Web Survey Bibliography

Title PRM144 – An adaptable methodology for the design, implementation and conduct of a web-based survey assessing burden of illness and racial differences: Case study of adult females with ACNE
Source Value in Health, 16, 3, pp. A39
Year 2013
Access date 31.01.2015
Abstract

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Objectives: To describe survey methodology used to evaluate the burden of illness and racial differences in adult female acne (AFA).

Methods: A targeted, web-based survey was used to recruit a racially diverse sample of US adult females (25-45 years) with facial acne vulgaris from an existing pool of internet panelists. Subjects who self-reported ≥25 visible facial pimples at screening were eligible. Recruitment was stratified by age (50% 25-35; 50% 36-45 years) and race (50% White; 50% Non-White [25% Black/African American; 25% Hispanic/Asian/Other]). Survey outcomes included: sociodemographic and clinical characteristics; resource utilization; treatment satisfaction; quality of life; perceptions; coping behaviors; work environment/productivity; anxiety/depression symptoms; and skin-specific treatment preferences (non-White females only). Validation rules were pre-programmed into the survey to improve data quality. Descriptive statistics summarize results in the total sample; racial differences (White vs. non-White) were evaluated using descriptive statistics and t-test/chi-square analyses.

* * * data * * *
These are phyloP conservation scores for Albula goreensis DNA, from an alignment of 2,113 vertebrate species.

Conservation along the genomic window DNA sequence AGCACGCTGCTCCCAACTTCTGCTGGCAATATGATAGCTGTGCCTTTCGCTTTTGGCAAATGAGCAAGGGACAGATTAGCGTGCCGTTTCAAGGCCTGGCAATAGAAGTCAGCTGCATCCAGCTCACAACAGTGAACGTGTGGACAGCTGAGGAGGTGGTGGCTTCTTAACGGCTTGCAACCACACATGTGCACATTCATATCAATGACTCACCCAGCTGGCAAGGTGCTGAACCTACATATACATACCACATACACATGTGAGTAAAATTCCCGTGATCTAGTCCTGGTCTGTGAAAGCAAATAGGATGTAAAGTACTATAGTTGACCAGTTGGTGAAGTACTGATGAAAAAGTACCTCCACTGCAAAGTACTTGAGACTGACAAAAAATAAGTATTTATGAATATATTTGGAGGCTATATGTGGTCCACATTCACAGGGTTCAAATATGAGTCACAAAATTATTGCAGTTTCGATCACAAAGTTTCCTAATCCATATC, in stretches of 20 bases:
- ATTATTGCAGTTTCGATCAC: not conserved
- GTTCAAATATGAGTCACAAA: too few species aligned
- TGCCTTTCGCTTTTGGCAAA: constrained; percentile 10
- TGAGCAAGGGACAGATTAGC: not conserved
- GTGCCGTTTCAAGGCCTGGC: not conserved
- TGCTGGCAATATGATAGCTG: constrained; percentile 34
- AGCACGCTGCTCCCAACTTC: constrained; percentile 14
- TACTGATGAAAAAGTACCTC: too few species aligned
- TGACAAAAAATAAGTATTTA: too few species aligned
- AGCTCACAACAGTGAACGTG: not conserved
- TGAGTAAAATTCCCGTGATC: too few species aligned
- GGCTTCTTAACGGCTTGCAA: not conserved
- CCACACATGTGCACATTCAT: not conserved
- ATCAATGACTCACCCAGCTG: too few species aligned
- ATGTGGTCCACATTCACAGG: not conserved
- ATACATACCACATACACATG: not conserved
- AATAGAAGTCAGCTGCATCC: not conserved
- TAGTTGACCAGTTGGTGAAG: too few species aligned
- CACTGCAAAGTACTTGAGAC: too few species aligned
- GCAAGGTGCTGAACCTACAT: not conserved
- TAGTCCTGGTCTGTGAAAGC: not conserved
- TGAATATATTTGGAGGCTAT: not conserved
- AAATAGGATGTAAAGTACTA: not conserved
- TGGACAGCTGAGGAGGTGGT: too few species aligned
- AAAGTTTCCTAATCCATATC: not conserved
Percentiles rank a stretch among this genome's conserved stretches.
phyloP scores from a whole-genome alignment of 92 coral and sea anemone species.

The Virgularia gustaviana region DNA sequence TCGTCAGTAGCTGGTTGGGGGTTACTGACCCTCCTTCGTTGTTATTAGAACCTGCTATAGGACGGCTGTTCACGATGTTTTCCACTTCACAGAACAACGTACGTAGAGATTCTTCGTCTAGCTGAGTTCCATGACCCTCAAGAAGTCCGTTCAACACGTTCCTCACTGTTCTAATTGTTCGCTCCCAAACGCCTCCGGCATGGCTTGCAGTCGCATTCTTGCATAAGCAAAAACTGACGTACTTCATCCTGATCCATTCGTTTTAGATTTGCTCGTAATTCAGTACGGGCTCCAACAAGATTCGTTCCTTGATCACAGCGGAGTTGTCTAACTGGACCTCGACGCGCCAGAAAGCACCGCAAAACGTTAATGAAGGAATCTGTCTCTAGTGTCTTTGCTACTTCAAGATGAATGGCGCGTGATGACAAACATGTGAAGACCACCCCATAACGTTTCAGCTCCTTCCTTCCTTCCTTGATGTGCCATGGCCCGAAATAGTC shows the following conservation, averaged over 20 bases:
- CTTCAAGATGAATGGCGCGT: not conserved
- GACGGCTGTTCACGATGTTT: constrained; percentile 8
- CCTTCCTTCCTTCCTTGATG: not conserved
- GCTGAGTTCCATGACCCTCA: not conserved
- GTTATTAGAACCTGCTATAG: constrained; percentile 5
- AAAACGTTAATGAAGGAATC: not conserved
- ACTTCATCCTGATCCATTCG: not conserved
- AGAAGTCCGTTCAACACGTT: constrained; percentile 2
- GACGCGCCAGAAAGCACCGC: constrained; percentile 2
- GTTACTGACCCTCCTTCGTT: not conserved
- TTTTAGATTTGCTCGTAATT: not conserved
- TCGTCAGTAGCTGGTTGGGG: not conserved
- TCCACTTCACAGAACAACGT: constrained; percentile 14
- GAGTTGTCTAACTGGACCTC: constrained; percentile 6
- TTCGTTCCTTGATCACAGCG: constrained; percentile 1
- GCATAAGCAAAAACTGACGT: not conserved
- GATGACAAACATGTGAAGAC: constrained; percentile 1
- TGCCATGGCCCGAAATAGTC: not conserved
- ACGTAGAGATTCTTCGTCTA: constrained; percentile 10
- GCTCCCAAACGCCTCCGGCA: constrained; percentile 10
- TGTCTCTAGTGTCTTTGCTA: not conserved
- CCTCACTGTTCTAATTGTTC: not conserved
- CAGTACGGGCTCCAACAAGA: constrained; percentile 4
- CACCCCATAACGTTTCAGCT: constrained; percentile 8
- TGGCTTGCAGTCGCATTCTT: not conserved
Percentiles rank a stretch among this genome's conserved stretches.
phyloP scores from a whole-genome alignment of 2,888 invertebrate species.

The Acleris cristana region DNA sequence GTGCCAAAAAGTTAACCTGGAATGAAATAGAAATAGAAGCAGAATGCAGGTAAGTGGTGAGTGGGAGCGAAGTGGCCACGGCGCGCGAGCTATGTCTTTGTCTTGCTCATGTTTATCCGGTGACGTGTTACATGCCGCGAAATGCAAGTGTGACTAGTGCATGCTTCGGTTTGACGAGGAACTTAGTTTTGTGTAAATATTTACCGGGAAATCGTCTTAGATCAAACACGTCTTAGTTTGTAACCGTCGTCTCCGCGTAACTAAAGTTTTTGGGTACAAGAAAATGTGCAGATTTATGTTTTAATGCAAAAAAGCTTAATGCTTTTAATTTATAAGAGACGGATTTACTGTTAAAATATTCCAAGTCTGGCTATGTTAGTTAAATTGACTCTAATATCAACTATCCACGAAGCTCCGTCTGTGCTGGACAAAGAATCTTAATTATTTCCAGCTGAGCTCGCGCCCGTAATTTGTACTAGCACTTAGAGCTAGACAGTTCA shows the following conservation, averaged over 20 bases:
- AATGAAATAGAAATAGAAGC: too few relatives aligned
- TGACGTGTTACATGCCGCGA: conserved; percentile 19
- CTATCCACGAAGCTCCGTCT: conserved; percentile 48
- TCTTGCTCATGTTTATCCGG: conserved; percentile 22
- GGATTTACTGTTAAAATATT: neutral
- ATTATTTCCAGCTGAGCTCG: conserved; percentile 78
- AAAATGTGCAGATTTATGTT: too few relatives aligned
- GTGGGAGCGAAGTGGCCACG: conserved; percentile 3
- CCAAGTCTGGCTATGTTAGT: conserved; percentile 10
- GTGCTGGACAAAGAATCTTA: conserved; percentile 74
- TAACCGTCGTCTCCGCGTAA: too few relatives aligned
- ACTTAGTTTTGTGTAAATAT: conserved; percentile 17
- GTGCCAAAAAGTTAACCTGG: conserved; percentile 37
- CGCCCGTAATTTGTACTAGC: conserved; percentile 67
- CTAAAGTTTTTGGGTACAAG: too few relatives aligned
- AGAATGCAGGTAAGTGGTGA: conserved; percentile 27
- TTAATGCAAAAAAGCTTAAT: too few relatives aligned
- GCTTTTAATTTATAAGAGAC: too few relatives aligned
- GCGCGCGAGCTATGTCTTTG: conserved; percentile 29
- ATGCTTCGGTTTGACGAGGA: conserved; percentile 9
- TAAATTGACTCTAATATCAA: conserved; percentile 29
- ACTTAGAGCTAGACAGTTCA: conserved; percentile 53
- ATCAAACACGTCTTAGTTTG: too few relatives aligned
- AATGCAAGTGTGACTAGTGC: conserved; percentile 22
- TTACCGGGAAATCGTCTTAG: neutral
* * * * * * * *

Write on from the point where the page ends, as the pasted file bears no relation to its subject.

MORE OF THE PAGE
Results: The survey was fielded online from Oct-Nov 2011. A total of 7245 panelists received survey invitations via email. Of 4112 survey respondents, 208 (5.1%) were eligible and completed the survey. Mean age of sample was 35±6 years; 48.6% non-White [Black (n=51); Hispanic (n=23); Asian (n=16); Other (n=11)]. Most females (80.3%) reported 25-49 visible pimples, followed by 50-75 (13.5%) and >75 (6.3%). Median survey completion time was 24.5 minutes.

Conclusions: Web-based survey methodology with an existing pool of panelists permitted focused recruitment of respondents to reach targeted sample sizes in each age and race/ethnicity stratum. This method enabled recruitment of a targeted subset of patients, including non-White females and those with greater acne severity (≥50 visible pimples). Web-based surveys are an effective method for collecting patient-reported data for stratified patient cohorts, while minimizing both time and cost. This method was well suited for studying the burden of AFA in a real-world cohort.

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Year of publication2013
Bibliographic typeJournal article
Full text availabilityAvailable on request
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